I bet Harvard is secretly proud of its world famous leader in super intelligent mail bombing techniques of domestic terrorism.

Americans love a winner and the #1 guy at anything. Speakin of which super smart Holmes set himself some world records...well American records. Those Chechen Moslems outdid him in the Beslan middle school gymn and later in the Moscow auditorium. We are not #1, yet.

David said...

somefeller said...

If you're talking abot Harvard's decision to not list Confederate soldiers who died in the Civil War at Harvard Memorial Church, there is some inconsistency there given some other names on the wall and people on campus have noticed that.


It would have been embarrassing to list the Confederates, as they significantly outnumbered the Unionists. The number of Harvard graduates who fought for the Confederacy outnumbers the number who fought for the Union, even though overall Yankee graduates were much more numerous. This dirty little secret is obscured by the fact that some Harvard grads fought for the Union with extraordinary courage. They are rightly memorialized, but the memorials also serve the purpose of hiding the lack of overall military vigor by many of Harvard's privileged and influential graduates.

Astro said...

On a related matter:
It is surprisingly true that many universities allow former students and staff to continue to use their school email addresses long after they have departed the university.

It seems to me this could be a source of fraud, allowing persons to represent themselves as members of a university when they are not.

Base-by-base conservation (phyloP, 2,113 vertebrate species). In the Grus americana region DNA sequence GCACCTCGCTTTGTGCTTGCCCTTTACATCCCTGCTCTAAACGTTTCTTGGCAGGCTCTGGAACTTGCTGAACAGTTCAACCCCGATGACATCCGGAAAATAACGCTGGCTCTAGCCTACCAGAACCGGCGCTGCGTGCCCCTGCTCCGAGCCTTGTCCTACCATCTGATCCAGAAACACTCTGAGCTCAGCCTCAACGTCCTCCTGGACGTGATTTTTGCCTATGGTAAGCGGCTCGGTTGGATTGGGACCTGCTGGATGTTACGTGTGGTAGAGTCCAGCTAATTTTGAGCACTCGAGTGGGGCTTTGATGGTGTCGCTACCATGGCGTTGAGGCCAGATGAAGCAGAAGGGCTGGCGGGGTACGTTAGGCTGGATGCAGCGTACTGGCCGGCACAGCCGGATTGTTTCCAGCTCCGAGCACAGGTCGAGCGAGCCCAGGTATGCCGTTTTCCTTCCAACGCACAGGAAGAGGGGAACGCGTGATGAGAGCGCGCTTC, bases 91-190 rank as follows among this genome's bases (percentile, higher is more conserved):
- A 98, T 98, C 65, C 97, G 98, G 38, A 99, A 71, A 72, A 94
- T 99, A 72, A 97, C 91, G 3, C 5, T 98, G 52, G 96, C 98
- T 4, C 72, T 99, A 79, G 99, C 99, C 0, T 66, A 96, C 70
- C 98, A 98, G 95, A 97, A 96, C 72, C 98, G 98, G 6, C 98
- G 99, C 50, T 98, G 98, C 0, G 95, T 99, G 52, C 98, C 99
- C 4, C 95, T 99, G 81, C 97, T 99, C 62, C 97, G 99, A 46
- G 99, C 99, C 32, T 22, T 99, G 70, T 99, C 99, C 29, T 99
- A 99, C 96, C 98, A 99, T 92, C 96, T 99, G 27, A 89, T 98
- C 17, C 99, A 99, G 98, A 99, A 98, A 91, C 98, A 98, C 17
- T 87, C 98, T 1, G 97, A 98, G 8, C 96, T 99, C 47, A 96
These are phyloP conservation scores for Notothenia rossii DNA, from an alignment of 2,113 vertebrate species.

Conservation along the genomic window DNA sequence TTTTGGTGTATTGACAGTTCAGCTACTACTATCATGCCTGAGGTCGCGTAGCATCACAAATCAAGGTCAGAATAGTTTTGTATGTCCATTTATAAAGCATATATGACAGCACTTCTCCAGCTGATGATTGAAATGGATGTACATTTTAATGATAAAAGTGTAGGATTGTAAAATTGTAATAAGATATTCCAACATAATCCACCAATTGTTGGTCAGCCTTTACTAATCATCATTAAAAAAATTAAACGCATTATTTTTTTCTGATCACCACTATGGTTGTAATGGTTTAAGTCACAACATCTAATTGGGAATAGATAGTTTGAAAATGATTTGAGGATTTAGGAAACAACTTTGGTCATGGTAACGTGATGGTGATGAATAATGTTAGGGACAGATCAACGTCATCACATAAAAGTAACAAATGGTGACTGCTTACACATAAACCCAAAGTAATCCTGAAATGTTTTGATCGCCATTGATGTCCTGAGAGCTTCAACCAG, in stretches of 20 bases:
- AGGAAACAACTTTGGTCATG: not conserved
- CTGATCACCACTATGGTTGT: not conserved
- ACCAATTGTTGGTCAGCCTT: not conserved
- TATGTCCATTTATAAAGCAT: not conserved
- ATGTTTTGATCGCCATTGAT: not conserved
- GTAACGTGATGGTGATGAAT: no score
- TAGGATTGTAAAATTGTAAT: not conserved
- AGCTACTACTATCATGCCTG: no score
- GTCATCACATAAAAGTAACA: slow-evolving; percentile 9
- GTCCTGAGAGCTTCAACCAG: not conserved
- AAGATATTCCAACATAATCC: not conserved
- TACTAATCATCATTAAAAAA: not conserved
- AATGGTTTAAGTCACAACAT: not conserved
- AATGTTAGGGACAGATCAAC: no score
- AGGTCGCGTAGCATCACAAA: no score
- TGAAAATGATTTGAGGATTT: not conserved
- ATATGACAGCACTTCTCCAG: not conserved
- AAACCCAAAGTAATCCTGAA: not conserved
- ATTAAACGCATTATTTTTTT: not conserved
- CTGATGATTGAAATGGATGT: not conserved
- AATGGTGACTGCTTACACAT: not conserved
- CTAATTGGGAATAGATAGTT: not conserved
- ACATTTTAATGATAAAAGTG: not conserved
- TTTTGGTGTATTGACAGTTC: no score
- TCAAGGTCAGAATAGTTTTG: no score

somefeller said...

Althouse says:That's a topic I've discussed many times on this blog. I didn't say it was illegal censorship or a violation of the right of free speech, so it doesn't matter that it's not the government.

I know you've discussed the topic. I'm just not convinced by the arguments extending the definition of censorship to include acts by private actors, particularly in a publishing/editorship context. From what I've seen, extending the definition muddies free speech concepts more than it clarifies them. For example, the decision by a private actor to not publish something may itself be an act of speech on its part.

somefeller said...

David says: It would have been embarrassing to list the Confederates, as they significantly outnumbered the Unionists. The number of Harvard graduates who fought for the Confederacy outnumbers the number who fought for the Union, even though overall Yankee graduates were much more numerous. This dirty little secret is obscured by the fact that some Harvard grads fought for the Union with extraordinary courage. They are rightly memorialized, but the memorials also serve the purpose of hiding the lack of overall military vigor by many of Harvard's privileged and influential graduates.